Theory of the Earth's Shape considers the physical-mathematical problems raised by the determination of the form of the planet, thereby making a significant contribution to the technological scientific literature in this field.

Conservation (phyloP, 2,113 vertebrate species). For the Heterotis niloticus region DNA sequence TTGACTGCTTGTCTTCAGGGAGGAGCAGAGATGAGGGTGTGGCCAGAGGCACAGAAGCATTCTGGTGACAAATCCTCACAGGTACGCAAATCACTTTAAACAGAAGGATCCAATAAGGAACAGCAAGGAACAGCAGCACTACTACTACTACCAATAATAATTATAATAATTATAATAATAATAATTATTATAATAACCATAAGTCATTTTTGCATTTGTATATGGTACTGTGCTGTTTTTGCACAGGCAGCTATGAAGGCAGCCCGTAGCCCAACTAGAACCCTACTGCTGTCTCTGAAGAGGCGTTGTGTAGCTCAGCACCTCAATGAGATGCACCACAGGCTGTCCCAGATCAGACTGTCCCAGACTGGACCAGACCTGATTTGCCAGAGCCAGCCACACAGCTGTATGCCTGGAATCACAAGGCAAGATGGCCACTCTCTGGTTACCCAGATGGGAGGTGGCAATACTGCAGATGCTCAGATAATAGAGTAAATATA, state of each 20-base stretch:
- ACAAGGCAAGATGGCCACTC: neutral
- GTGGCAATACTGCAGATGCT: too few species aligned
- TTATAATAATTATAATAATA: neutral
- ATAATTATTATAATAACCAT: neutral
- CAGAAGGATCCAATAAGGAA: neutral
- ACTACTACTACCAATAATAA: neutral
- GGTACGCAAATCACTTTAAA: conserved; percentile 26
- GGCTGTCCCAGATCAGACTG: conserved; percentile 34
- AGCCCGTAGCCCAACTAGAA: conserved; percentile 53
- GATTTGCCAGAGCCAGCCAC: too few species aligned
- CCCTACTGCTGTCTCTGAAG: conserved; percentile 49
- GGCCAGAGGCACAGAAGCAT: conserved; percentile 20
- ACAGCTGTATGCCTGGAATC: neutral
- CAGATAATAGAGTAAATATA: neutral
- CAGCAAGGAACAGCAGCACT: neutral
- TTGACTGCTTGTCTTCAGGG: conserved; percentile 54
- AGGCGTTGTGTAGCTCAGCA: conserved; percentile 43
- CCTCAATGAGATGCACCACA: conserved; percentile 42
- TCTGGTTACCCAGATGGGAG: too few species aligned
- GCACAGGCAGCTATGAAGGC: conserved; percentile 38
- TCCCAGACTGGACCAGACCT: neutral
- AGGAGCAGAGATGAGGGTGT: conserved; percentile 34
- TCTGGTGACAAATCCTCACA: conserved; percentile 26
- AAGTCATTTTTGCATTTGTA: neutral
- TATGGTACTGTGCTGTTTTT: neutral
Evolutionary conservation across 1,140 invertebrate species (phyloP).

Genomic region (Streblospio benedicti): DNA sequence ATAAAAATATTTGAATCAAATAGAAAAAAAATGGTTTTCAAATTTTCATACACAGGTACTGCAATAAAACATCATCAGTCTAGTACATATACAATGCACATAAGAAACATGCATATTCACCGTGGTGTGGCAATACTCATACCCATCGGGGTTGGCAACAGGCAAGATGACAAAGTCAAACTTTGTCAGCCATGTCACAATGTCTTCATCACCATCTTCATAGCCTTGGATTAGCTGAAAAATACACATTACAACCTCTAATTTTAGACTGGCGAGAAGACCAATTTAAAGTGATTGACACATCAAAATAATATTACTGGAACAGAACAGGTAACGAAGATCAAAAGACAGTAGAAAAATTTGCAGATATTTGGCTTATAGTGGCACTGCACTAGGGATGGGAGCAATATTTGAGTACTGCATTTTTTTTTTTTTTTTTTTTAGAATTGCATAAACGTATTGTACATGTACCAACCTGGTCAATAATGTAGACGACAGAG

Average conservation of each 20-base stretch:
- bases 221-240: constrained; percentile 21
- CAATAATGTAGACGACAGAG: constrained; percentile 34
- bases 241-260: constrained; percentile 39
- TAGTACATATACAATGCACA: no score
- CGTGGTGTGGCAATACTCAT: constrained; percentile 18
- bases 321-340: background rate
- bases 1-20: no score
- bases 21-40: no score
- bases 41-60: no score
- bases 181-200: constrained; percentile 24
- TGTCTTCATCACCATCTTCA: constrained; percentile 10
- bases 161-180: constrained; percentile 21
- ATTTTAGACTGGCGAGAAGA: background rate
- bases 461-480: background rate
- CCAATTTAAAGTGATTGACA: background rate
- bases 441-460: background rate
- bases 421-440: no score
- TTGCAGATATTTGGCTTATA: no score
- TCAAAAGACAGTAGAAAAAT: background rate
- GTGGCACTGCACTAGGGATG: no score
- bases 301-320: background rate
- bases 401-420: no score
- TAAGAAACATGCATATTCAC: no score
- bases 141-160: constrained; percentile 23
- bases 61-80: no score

This book is organized into six parts encompassing 29 chapters. The first part, entitled Physical Geodesy, presents the theory of the determination of the gravitational field, in the definition of which preference was given to the method of expansion in spherical harmonics recommended by the International Union of Geodesy and Geophysics in establishing the international "Geodetic Reference System 1967". Part II deals with the principal aspects of Ellipsoidal Geodesy, such as the methods of solving the geodetic problems on the reference ellipsoid. Part III considers the main problems associated with Astro-geodetic Triangulation, particularly with the conception of materialization and the necessary measurements as the required adjustment procedures. This part also provides approaches regarding the controlled analysis of angular measurements and the description of some original calculation and measurement methods. Part IV concerns one of the methods of determining the spatial coordinates of the geodetic points in a unitary system, such as the three-dimensional geodesy, which has had more concrete applications since the launching of the Earth's first artificial satellites. Part V describes the methods for determining the terrestrial ellipsoid and the geoid, as well as the conventional methods and the methods of Dynamical Geodesy. Part VI discusses the geodetic methods for the determination of the movements of the Earth's crust, along with an overall examination of the theoretical and practical aspects which in principle constitute the object of such activities.